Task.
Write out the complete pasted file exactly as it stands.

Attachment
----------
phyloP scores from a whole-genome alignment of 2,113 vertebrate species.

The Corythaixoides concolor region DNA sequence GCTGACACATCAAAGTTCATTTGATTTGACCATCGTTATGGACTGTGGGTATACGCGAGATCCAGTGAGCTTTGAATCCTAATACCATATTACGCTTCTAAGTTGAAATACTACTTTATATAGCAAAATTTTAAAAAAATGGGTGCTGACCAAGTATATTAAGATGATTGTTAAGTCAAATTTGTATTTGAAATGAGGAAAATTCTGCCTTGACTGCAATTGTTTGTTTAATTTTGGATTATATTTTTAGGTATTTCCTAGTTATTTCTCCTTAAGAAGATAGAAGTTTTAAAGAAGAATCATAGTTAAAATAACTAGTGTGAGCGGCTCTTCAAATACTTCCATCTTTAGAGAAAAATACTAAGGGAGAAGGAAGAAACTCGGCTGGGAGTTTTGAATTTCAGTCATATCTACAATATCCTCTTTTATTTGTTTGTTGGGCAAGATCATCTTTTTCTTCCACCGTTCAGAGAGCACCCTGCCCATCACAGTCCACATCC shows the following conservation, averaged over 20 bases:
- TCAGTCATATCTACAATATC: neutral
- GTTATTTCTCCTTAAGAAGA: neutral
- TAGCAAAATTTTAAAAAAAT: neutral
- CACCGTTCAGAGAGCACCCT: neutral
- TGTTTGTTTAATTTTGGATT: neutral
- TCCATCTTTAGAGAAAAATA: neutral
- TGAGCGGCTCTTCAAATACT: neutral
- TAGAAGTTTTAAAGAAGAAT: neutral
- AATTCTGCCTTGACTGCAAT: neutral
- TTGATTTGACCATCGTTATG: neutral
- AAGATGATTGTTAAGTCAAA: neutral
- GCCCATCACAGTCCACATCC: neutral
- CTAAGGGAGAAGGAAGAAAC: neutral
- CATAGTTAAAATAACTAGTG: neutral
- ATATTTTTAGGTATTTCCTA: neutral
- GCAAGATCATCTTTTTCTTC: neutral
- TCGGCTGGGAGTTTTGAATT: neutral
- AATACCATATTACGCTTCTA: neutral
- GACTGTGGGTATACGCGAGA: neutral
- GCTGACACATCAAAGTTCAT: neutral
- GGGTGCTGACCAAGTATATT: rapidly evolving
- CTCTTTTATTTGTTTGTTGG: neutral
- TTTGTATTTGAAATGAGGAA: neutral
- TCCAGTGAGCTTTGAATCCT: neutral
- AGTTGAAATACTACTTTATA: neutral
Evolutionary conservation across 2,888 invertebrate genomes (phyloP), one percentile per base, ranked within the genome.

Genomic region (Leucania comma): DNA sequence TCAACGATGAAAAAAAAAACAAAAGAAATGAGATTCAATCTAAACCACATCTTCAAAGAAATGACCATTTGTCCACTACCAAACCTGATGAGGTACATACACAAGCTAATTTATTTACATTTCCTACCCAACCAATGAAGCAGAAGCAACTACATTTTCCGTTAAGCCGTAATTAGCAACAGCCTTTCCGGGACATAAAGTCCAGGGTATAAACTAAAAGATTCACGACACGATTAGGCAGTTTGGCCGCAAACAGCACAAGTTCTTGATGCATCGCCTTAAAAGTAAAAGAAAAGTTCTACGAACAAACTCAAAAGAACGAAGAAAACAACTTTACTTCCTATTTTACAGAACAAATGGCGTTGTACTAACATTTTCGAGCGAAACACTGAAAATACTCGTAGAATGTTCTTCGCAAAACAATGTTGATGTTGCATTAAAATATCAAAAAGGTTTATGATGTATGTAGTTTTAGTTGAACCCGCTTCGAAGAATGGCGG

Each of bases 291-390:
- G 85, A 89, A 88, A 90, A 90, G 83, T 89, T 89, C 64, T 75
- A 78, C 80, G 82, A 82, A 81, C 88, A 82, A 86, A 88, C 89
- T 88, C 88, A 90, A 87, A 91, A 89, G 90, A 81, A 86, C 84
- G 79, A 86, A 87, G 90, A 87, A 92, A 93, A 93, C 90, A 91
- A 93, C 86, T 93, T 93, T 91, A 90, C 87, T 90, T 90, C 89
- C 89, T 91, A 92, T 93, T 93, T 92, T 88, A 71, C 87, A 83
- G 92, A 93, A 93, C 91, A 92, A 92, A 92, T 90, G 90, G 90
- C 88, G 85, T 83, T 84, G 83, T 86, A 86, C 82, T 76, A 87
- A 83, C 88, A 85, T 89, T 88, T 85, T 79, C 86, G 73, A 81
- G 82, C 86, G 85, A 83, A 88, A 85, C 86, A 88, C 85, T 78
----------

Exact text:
phyloP scores from a whole-genome alignment of 2,113 vertebrate species.

The Corythaixoides concolor region DNA sequence GCTGACACATCAAAGTTCATTTGATTTGACCATCGTTATGGACTGTGGGTATACGCGAGATCCAGTGAGCTTTGAATCCTAATACCATATTACGCTTCTAAGTTGAAATACTACTTTATATAGCAAAATTTTAAAAAAATGGGTGCTGACCAAGTATATTAAGATGATTGTTAAGTCAAATTTGTATTTGAAATGAGGAAAATTCTGCCTTGACTGCAATTGTTTGTTTAATTTTGGATTATATTTTTAGGTATTTCCTAGTTATTTCTCCTTAAGAAGATAGAAGTTTTAAAGAAGAATCATAGTTAAAATAACTAGTGTGAGCGGCTCTTCAAATACTTCCATCTTTAGAGAAAAATACTAAGGGAGAAGGAAGAAACTCGGCTGGGAGTTTTGAATTTCAGTCATATCTACAATATCCTCTTTTATTTGTTTGTTGGGCAAGATCATCTTTTTCTTCCACCGTTCAGAGAGCACCCTGCCCATCACAGTCCACATCC shows the following conservation, averaged over 20 bases:
- TCAGTCATATCTACAATATC: neutral
- GTTATTTCTCCTTAAGAAGA: neutral
- TAGCAAAATTTTAAAAAAAT: neutral
- CACCGTTCAGAGAGCACCCT: neutral
- TGTTTGTTTAATTTTGGATT: neutral
- TCCATCTTTAGAGAAAAATA: neutral
- TGAGCGGCTCTTCAAATACT: neutral
- TAGAAGTTTTAAAGAAGAAT: neutral
- AATTCTGCCTTGACTGCAAT: neutral
- TTGATTTGACCATCGTTATG: neutral
- AAGATGATTGTTAAGTCAAA: neutral
- GCCCATCACAGTCCACATCC: neutral
- CTAAGGGAGAAGGAAGAAAC: neutral
- CATAGTTAAAATAACTAGTG: neutral
- ATATTTTTAGGTATTTCCTA: neutral
- GCAAGATCATCTTTTTCTTC: neutral
- TCGGCTGGGAGTTTTGAATT: neutral
- AATACCATATTACGCTTCTA: neutral
- GACTGTGGGTATACGCGAGA: neutral
- GCTGACACATCAAAGTTCAT: neutral
- GGGTGCTGACCAAGTATATT: rapidly evolving
- CTCTTTTATTTGTTTGTTGG: neutral
- TTTGTATTTGAAATGAGGAA: neutral
- TCCAGTGAGCTTTGAATCCT: neutral
- AGTTGAAATACTACTTTATA: neutral
Evolutionary conservation across 2,888 invertebrate genomes (phyloP), one percentile per base, ranked within the genome.

Genomic region (Leucania comma): DNA sequence TCAACGATGAAAAAAAAAACAAAAGAAATGAGATTCAATCTAAACCACATCTTCAAAGAAATGACCATTTGTCCACTACCAAACCTGATGAGGTACATACACAAGCTAATTTATTTACATTTCCTACCCAACCAATGAAGCAGAAGCAACTACATTTTCCGTTAAGCCGTAATTAGCAACAGCCTTTCCGGGACATAAAGTCCAGGGTATAAACTAAAAGATTCACGACACGATTAGGCAGTTTGGCCGCAAACAGCACAAGTTCTTGATGCATCGCCTTAAAAGTAAAAGAAAAGTTCTACGAACAAACTCAAAAGAACGAAGAAAACAACTTTACTTCCTATTTTACAGAACAAATGGCGTTGTACTAACATTTTCGAGCGAAACACTGAAAATACTCGTAGAATGTTCTTCGCAAAACAATGTTGATGTTGCATTAAAATATCAAAAAGGTTTATGATGTATGTAGTTTTAGTTGAACCCGCTTCGAAGAATGGCGG

Each of bases 291-390:
- G 85, A 89, A 88, A 90, A 90, G 83, T 89, T 89, C 64, T 75
- A 78, C 80, G 82, A 82, A 81, C 88, A 82, A 86, A 88, C 89
- T 88, C 88, A 90, A 87, A 91, A 89, G 90, A 81, A 86, C 84
- G 79, A 86, A 87, G 90, A 87, A 92, A 93, A 93, C 90, A 91
- A 93, C 86, T 93, T 93, T 91, A 90, C 87, T 90, T 90, C 89
- C 89, T 91, A 92, T 93, T 93, T 92, T 88, A 71, C 87, A 83
- G 92, A 93, A 93, C 91, A 92, A 92, A 92, T 90, G 90, G 90
- C 88, G 85, T 83, T 84, G 83, T 86, A 86, C 82, T 76, A 87
- A 83, C 88, A 85, T 89, T 88, T 85, T 79, C 86, G 73, A 81
- G 82, C 86, G 85, A 83, A 88, A 85, C 86, A 88, C 85, T 78